Conscious Choice cover

From the press release: In this ground-breaking new history of early America, historian Robert Zimmerman not only exposes the lie behind The New York Times 1619 Project that falsely claims slavery is central to the history of the United States, he also provides profound lessons about the nature of human societies, lessons important for Americans today as well as for all future settlers on Mars and elsewhere in space.

Conscious Choice: The origins of slavery in America and why it matters today and for our future in outer space, is a riveting page-turning story that documents how slavery slowly became pervasive in the southern British colonies of North America, colonies founded by a people and culture that not only did not allow slavery but in every way were hostile to the practice.  
Conscious Choice does more however. In telling the tragic history of the Virginia colony and the rise of slavery there, Zimmerman lays out the proper path for creating healthy societies in places like the Moon and Mars.


“Zimmerman’s ground-breaking history provides every future generation the basic framework for establishing new societies on other worlds. We would be wise to heed what he says.” —Robert Zubrin, founder of founder of the Mars Society.


Available everywhere for $3.99 (before discount) at Amazon, Barnes & Noble, and all ebook vendors, or direct from the ebook publisher, ebookit. And if you buy it from ebookit you don't support the big tech companies and I get a bigger cut much sooner.

IAU balks at some Pluto names picked by New Horizons team

Irritated that the New Horizons team did not consult with the International Astronomical Union (IAU) before it announced its proposed names for many Pluto features, IAU officials are now threatening to reject them once submitted.

“Frankly, we would have preferred that the New Horizons team had approached us before putting all these informal names everywhere,” said Rosaly Lopes, a senior research scientist at NASA’s Jet Propulsion Laboratory who is a member of the IAU’s Working Group for Planetary System Nomenclature.

The group’s chair, Rita Schulz of the European Space Agency, said the New Horizons team has not yet submitted a formal proposal for naming features on Pluto and its moons. “Usually, there are always some features for which this process goes rather fast, some for which more checks and balances are required (which then takes a bit longer) and there are usually also some names or descriptors that cannot be approved and need to be replaced by others,” she told GeekWire in an email.

There has been a conflict between the IAU and the principal investigator for New Horizons, Alan Stern, for years now. Stern also runs the private company Uwingu, which offers citizens the ability to name unnamed craters on Mars for a fee, without asking the IAU. Stern, like myself, believes that the IAU’s claim that it is the only authority that can approve names for every object not on Earth is hogwash. Stern also strongly objects to the IAU’s decision to demote Pluto’s planetary status to a dwarf planet.

These comments by IAU officials suggest that they are being somewhat petty and are threatening to reject the New Horizons names to get back at Stern.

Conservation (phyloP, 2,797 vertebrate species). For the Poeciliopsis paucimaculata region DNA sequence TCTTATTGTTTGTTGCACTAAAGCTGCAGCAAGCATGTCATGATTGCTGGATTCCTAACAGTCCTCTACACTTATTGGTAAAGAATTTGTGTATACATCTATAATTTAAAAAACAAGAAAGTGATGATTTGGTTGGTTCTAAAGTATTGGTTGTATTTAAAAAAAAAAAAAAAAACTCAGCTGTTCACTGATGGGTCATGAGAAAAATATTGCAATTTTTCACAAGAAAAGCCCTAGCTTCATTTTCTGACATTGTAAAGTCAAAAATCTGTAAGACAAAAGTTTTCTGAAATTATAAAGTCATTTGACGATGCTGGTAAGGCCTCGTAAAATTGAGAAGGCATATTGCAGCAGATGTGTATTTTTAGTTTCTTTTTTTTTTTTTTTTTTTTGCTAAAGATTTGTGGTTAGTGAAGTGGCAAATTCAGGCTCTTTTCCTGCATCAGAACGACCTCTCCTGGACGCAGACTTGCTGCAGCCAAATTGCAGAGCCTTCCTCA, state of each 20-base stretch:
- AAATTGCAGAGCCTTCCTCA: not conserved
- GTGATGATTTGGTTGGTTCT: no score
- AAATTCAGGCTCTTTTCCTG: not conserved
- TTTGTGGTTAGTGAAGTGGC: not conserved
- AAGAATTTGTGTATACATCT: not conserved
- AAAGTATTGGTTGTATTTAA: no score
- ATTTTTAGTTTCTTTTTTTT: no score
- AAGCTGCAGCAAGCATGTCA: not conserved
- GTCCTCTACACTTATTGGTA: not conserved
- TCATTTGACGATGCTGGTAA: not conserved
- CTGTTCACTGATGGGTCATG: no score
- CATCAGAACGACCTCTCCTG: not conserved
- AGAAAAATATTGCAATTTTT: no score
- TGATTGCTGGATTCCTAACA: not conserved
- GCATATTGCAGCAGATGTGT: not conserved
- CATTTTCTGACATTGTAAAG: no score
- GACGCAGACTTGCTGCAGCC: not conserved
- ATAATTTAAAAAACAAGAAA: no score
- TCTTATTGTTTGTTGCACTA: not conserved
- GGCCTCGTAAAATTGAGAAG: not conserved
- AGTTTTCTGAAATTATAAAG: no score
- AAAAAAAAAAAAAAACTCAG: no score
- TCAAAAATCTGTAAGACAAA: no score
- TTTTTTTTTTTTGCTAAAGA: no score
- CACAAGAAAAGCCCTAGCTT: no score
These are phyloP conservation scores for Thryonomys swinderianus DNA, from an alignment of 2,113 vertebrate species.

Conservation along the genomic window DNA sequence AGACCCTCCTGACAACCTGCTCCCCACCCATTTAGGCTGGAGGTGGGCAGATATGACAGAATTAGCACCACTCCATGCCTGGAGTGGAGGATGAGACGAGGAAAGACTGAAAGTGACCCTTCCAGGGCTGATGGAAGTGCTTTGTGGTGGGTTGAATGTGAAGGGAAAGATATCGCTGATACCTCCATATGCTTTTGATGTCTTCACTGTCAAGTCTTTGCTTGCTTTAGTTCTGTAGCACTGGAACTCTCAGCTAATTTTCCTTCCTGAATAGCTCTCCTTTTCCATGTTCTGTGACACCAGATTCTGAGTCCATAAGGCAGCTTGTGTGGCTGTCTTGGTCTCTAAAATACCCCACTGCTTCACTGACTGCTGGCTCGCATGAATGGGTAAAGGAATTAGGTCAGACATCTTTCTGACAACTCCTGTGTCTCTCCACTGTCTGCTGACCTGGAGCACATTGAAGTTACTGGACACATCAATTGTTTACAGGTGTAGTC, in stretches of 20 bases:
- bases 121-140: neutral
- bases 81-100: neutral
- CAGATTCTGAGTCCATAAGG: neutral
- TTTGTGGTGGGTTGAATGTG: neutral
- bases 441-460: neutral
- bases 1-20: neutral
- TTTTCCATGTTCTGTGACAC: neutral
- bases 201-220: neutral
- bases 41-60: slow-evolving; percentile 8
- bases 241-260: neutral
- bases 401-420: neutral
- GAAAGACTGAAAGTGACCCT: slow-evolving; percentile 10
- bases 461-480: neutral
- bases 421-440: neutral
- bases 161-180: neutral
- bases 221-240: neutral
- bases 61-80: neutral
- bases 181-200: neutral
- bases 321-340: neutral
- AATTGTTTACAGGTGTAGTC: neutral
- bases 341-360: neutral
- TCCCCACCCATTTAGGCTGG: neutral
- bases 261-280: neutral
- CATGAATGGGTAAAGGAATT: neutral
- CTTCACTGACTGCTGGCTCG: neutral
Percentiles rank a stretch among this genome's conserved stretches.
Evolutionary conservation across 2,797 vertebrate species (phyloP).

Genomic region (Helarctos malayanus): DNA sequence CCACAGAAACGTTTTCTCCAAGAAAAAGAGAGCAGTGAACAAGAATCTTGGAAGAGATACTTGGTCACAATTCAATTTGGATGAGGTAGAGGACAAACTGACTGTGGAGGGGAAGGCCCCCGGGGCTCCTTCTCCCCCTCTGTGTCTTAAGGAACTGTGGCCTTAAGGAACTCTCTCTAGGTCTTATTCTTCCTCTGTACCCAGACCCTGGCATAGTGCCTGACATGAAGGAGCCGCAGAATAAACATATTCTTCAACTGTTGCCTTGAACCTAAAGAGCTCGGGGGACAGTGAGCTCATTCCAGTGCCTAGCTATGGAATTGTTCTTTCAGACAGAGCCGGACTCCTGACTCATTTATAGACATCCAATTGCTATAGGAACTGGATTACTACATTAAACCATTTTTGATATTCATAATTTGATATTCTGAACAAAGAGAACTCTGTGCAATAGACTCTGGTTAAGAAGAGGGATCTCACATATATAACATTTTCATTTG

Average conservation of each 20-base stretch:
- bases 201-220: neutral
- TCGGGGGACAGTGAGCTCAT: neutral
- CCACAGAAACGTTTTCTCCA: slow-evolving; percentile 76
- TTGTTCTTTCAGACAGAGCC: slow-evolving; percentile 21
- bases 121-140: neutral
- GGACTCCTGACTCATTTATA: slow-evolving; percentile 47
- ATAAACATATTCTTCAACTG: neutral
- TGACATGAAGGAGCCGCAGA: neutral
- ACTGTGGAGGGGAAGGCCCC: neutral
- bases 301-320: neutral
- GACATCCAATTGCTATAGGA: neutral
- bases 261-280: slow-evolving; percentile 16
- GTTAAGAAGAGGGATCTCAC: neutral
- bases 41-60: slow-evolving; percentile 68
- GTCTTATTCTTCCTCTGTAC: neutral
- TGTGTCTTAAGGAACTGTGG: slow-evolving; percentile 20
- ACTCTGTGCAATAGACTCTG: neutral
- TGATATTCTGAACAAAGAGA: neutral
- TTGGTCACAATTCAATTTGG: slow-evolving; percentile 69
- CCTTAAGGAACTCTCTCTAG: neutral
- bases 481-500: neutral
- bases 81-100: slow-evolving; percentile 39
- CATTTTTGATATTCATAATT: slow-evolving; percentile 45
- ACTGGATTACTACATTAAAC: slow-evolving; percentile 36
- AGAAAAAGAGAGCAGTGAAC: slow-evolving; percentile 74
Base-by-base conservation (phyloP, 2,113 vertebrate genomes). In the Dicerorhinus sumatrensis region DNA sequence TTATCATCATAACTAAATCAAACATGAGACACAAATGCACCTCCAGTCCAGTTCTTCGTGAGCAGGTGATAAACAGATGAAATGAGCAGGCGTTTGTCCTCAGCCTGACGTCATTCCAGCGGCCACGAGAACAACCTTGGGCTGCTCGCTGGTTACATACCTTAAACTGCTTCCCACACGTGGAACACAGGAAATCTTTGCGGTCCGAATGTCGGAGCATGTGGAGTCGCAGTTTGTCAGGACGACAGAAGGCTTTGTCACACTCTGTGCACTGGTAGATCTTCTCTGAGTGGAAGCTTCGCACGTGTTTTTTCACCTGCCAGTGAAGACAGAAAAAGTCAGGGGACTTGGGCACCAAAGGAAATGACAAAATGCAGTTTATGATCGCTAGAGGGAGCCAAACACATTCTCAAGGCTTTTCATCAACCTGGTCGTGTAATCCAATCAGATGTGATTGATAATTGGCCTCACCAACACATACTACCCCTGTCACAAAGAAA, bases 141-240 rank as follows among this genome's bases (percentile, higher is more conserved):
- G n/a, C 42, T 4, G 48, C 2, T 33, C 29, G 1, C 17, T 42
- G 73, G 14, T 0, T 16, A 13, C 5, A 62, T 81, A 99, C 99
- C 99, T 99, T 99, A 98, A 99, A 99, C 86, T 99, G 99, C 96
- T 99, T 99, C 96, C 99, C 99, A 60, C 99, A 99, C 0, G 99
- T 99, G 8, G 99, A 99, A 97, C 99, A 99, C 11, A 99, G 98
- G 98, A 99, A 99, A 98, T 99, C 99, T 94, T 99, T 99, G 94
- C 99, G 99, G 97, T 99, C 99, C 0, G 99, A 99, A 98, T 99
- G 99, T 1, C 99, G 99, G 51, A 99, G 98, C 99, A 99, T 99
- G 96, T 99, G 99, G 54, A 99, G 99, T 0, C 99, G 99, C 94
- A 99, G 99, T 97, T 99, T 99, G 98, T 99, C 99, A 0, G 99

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  • Matt in AZ

    I’m rather expecting Stern will never submit them to the IAU. Letting the media’s parroting of press releases work for him, his team can name everything they want and it will be accepted without question pretty much everywhere.

  • Phill O

    I like Stern already, just knowing he supports classification of Plutanoid planets! The response to the IAU should include sex and travel advice.

  • The people that planned, built and managed the mission should be able to name everything involved. Someone always wants to get credit for something they had nothing to do with. I call those people A..holes.

  • As much as we agree, calling them names is pointless and counterproductive. I also do not approve of this for commenters on Behind the Black. It can get you banned if it continues.

    Yesterday I had a very productive email correspondence with one of the members of the IAU working group that approves nomenclature. By being polite but firm and very honest, I was able to make her understand how badly the IAU looks by its holier-than-thou position. More important, she was willing to listen. Had I called her names in my initial email to her, she would have dismissed me out of hand and thus never heard my arguments in detail.

    You catch more flies with honey than vinegar.

  • Edward

    Thank you, Robert, for communicating to the IAU that their actions, this century, are not going over very well with the public. If they get into a childish fight with a respected scientist, they are likely to look … well … childish.

    It is one thing for scientists to look unkindly on Pons and Fleishman for publicizing their cold fusion before it can be verified. It makes them look like they are charlatans, trying to live well on the French Riviera on the dime of some company that they conned into believing their non-discovery.

    It is something else to deny respected, hard working scientists their due when they make great discoveries merely because the press likes some of the names they have been calling some of their discoveries.

  • PeterF

    I thought whoever sees it first gets to name it…
    What would the IAU say about the name “The grand Tetons”? – named because of similarity to a girlfriend’s copious bosoms.
    My personal favorite place name is Tightwad Missouri. Next time I’m there I swear I’m going to open a checking account at the local bank.

    “You catch more flies with honey than vinegar.”
    I believe horse manure works best bob.

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